MGM, fully invested in NJ

The takeover of a Borgata represents something of an about-face for MGM. Just six years ago, MGM was trying to divest itself from the New Jersey market and was shopping its share of the Borgata.

It also at one point had planned to build MGM Grand Atlantic City a project that was scuttled because of economic conditions.

Now, MGM clearly thinks Borgata and the New Jersey casino resort industry is on solid enough ground to assume full ownership of the property.

MGM and NJ online gambling

MGM comes into full control of Borgata’s land-based interest, but it now also becomes a major stakeholder in the NJ online gambling industry.

It takes over at a time when Borgata’s dominance of New Jersey for online poker and gambling has been waning. The online casinos for Golden Nugget and Tropicana both outpaced Borgata in June.

However, Borgata is still the top grossing site when both poker and casino are considered.

It’s possible a shakeup is in store on the online gambling side of things with MGM in charge.

Racheal Grazias /

Proposed NJ Casino Expansion Raises Questions Of Favoritism Toward Caesars, MGM

With the NJ casino expansion bill likely to see a vote, some expansion objectors believe the bill unfairly favors casino operators like MGM and Caesars.

Both halves of the New Jersey Legislature, with a little help from Governor Chris Christie, recently agreed upon terms for a bill that would expand casinos to northern New Jersey. The final version of the casino expansion bill was written by the senate and now has amendments that stem from the assembly’s version.

Last Thursday, the bill passed a senate committee 9-2. Now the bill heads to the assembly where it must pass a committee there. If that works out, a super majority of three-fifths of the legislature as a whole must pass the bill, at which point it goes straight to the November 2016 ballot.

Currently, the bill says that two casino licenses will be made available in northern New Jersey. At first the licenses will only be made available to existing Atlantic City casinos. If an Atlantic City casino chooses to bid on one of the two licenses, it has 60 days to submit an application, and six months to formulate an investment plan of at least $1 billion. If no Atlantic City property submits an application, the licenses will be made available to any U.S casino operator.

Does the bill unfairly favor MGM and Caesars?

Opponents of the expansion bill have begun to speak out, claiming the bill is catering to big casino business and not towards the citizens of Atlantic City. One outspoken opponent of the bill is Jim Whelan, state senator and former Atlantic City mayor. Whelan has made statements voicing his suspicions about the expansion and questioning the fairness of the bill.

On January 7, Whelan spoke to the committee about his concerns and what he believes to be favoritism towards casino operators like MGM and Caesars:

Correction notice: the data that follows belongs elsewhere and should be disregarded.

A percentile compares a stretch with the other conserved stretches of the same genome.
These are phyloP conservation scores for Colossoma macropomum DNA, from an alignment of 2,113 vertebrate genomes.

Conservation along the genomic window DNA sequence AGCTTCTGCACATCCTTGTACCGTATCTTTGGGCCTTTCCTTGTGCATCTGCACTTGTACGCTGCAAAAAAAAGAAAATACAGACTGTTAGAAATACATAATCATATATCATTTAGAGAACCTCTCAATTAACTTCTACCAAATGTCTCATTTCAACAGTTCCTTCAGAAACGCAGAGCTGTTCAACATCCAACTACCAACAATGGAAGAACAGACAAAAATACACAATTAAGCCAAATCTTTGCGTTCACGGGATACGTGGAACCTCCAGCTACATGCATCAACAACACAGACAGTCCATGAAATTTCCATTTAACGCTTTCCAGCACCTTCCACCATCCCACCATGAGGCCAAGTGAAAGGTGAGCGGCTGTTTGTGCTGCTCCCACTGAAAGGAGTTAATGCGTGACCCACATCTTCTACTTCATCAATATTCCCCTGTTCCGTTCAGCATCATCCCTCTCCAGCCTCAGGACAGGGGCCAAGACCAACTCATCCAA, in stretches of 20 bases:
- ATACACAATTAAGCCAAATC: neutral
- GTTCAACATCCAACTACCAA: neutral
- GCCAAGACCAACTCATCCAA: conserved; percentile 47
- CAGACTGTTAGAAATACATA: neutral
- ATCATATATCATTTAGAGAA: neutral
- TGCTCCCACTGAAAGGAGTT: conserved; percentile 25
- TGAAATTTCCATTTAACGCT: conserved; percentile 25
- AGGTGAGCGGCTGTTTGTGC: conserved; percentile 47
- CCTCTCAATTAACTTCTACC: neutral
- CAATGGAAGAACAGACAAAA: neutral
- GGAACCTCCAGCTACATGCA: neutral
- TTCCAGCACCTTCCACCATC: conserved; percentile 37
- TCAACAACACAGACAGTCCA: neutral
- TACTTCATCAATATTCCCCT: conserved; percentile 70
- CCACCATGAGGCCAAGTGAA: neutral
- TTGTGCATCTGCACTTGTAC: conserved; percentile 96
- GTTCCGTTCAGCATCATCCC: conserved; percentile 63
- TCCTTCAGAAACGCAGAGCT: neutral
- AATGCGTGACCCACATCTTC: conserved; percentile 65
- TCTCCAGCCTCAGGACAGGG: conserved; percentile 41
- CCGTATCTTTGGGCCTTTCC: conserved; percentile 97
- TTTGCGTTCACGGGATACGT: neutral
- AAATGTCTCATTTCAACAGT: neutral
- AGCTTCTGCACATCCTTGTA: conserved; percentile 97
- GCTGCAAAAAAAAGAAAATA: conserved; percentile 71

“This is wired for MGM and Caesars; that’s where this is going. MGM hasn’t invested a hard nickel in Atlantic City of construction or operation — ever. They never have.”

MGM and Boyd Gaming Corporation are 50/50 owners of the Borgata, which is the most successful casino and largest employer in Atlantic City. However, one logical point Whelan made when speaking to the committee was about fairness of who is actually able to bid or apply for licenses.

Mohegan Sun, a tribal casino located in Connecticut, has spent a significant amount of money restoring Resorts AC.  However, despite tremendous investment in the property, Mohegan Sun is ineligible for the new licenses under the new bill because they own less than 50 percent of the casino.

Is the future for north NJ Casinos as bright as lawmakers hope?

Every New Jersey lawmaker is passionate about the outcome of the casino expansion, and even with an agreed upon bill there are still a lot of arguments about what end results it might produce. Many feel that expanding gambling to northern New Jersey will mark the end of Atlantic City.

Earlier this January, Moody’s Investor Service released a report with words of caution directed towards New Jersey lawmakers. The investment firm predicts the expansion will cause two to three more casino closures in Atlantic City.

Though most experts agree the expansion will ultimately hurt Atlantic City, many lawmakers simply do not feel that Atlantic City deserves to be bailed out. The city has a long history of fiscal irresponsibility, and new casino companies could potentially help revitalize New Jersey’s stagnant gambling industry.

New Jersey Senator Pete Barnes III made several harsh comments about Atlantic City’s irresponsibility at the committee meeting: